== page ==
Re: [-empyre-] upgrading downtime?

On Nov 22, 2005, at 3:09 AM, wrote:
>can you identify some of the ways in which 'artware' is " a deeply important" and "dynamic"
>[personally/artistically/academically] both discursively and from your own perspective?

sure abs'ly. sorry for the delay in my reply, mini offLine events prevented me from writing sooner.

as Dan Sandin says of the early proto Video Art moment (prior to this moment existing as "Video Art") in the interview that criticalartware recently released w/him:

"Now at the time, in the early 70s, there really was a video revolution going on and alot of people doing video art and video politics. Alot of that had to do with the realization that T.V. was the dominant communication media of the time, and even more so today. Having access to the means of production for a variety of goals was revolutionary. There were video groups that were interested primarily in community organization and political speech. There were other groups like the one here at the UIC and the School of the Art Institute who were interested in personally expressive art or personal transformation through technology, which was really our idea of it."

title: Dan Sandin interview
dvr: criticalartware
date: 2003.04.09

+ so video as art was a response + provocation to this condition. @ the same moment in the late 1960's + early 1970's groups such as RainDance:

++ Radical Software:

in NYC NY .US were also developing open, distributed + decentralized projects that worked w/similar issues, concepts + concerns. w/Sandin's development of the Sandin Image Processor (a patch programable analog computer optimized for processing video signals) + his collaboration w/Phil Morton in the creation of the Distribution Religion (the open source documentation + plans for building Sandin Image Processors), * video was positioned as an informational system [+/or] set of processes that could function counter to dominant cultures + enable "personal transformation through technology". RainDance + Radical Software were also exploring + developing the nascent area of activity we now regard as Video Art (which was the New Media of that time) as informational, ecological + cybernetic systems. in other words, info economies, revolutionary struggles, software, hardware + artware (as intersections of codes, concepts + systems) were very much @ play in these artists' work, poltics, lives + collaborations.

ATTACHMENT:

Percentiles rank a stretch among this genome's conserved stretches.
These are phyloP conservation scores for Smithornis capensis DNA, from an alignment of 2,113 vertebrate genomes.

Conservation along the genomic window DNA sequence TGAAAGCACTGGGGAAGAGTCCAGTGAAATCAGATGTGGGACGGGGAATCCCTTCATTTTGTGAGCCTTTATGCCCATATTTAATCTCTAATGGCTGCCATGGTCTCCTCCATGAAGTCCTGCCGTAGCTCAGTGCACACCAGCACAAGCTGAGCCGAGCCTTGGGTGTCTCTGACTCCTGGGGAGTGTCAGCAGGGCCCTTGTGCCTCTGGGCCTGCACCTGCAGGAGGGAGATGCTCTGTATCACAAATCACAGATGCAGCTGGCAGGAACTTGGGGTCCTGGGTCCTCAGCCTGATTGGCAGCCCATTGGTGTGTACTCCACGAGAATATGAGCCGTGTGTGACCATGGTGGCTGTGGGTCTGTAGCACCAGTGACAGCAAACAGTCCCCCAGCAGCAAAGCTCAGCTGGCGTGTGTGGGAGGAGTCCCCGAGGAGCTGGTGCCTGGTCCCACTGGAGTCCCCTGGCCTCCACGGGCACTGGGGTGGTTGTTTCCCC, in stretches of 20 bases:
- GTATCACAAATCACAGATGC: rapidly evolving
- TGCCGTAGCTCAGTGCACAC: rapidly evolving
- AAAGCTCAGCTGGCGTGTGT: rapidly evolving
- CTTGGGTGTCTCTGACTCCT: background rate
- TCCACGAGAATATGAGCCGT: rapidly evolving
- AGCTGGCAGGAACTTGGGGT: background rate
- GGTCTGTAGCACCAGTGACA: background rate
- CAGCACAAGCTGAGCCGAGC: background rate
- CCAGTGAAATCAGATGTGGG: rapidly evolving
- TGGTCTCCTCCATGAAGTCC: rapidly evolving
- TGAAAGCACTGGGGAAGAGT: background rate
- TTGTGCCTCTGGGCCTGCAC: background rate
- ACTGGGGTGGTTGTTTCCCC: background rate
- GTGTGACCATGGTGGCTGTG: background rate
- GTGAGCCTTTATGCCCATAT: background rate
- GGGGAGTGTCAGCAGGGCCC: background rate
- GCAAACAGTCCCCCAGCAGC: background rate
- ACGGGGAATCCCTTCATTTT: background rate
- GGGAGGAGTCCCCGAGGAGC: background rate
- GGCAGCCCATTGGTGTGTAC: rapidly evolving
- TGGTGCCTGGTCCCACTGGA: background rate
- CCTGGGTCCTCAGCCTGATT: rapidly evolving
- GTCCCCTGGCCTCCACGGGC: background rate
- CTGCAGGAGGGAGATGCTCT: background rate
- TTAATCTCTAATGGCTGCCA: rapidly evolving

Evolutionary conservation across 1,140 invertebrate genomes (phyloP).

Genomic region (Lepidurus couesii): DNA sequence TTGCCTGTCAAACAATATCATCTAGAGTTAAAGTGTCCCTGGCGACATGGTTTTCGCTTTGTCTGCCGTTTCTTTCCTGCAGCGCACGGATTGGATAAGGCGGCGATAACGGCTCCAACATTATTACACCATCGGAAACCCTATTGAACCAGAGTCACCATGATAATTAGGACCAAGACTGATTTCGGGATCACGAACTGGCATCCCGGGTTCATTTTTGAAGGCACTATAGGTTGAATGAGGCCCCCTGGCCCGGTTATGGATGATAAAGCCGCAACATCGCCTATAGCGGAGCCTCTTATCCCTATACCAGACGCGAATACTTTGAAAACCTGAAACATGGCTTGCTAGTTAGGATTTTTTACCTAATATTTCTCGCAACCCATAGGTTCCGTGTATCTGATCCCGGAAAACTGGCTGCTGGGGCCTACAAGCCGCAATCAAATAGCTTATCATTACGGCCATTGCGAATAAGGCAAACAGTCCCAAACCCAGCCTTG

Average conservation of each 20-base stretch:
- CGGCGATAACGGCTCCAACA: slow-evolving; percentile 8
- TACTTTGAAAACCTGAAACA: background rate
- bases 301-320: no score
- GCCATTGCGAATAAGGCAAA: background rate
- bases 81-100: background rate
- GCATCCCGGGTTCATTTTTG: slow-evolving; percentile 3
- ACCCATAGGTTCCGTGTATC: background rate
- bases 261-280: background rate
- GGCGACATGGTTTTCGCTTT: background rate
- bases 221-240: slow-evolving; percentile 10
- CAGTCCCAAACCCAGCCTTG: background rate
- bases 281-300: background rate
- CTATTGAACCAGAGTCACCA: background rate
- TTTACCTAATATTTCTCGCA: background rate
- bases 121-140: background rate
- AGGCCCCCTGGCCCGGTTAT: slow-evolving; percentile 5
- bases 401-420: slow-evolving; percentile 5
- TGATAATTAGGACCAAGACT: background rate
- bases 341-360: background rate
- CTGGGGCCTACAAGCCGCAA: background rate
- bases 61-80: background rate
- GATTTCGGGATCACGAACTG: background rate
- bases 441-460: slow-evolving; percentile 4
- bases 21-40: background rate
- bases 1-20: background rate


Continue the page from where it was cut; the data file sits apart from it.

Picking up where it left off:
as far as i am concerned [personally/artistically/academically] those intersections are _very_ dynamic + compelling. mini artists (incl'ing those i mentioned above) are working + playing in these areas of activity in order engage w/various possibilities enabled by these approaches + uproot destructive expectations of dominant cultures.

Matthew Fuller writes in Behind the Blip: Software as Culture on the possibilities of + for artware or software as an artistic theorypractice:

"What characterises speculative work in software is firstly to operate reflexively upon itself and the condition of being software. To go where it is not supposed to go, to look behind the blip. To make visible the dynamics, structures, regimes and drives of each of the little events which it connects to. Secondly, it is to subject these blips and what shapes and produces them to unnatural forms of connection between themselves. To make the ready ordering of data, of categories and of subjects spasm out of control. Thirdly, it is to subject the consequences of these first two stages to the havoc of invention."

title: Matthew Fuller
dvr: Behind the Blip: Software as Culture
date: 2002.01.07
uri: msg00025.html

Matthew Fuller:

discusses these issues more + continues to connect them to considerations of art in + as informational [codes/economies/cultures] in an upcoming interview w/criticalartware (to be released in April of 2006). i find Fuller's personal + collaborative work amazing + inspirational in these regards. I/O/D:


Graham Harwood:

+ Harwood's Nine9:

are directly connected {in|to} this conversation, have made [+/or] are making deeply important contributions + provide crucial reference points for this discussion.

these links + nfo are just a few focused + intertangled examples of the importance of artware in the context of our conversations, computer cultures [+/or] New Media as an area of artistic activity, critique, social justice movements + efforts of cultural resistance to destructive expectations, exploitation, oppression, imperialism, etc...

hope that helps clarify + contextualize my previous statements.

* fyi, criticalartware has digitized the former deadTree version of the Distribution Religion + now freely offers the Distribution Religion as a shared cultural resource along w/other related materials + interviews:

// jonCates
# Assistant Professor - Film, Video and New Media
# School of the Art Institute of Chicago
# criticalartware -
# r4wb1t5 - [organizer/curator]

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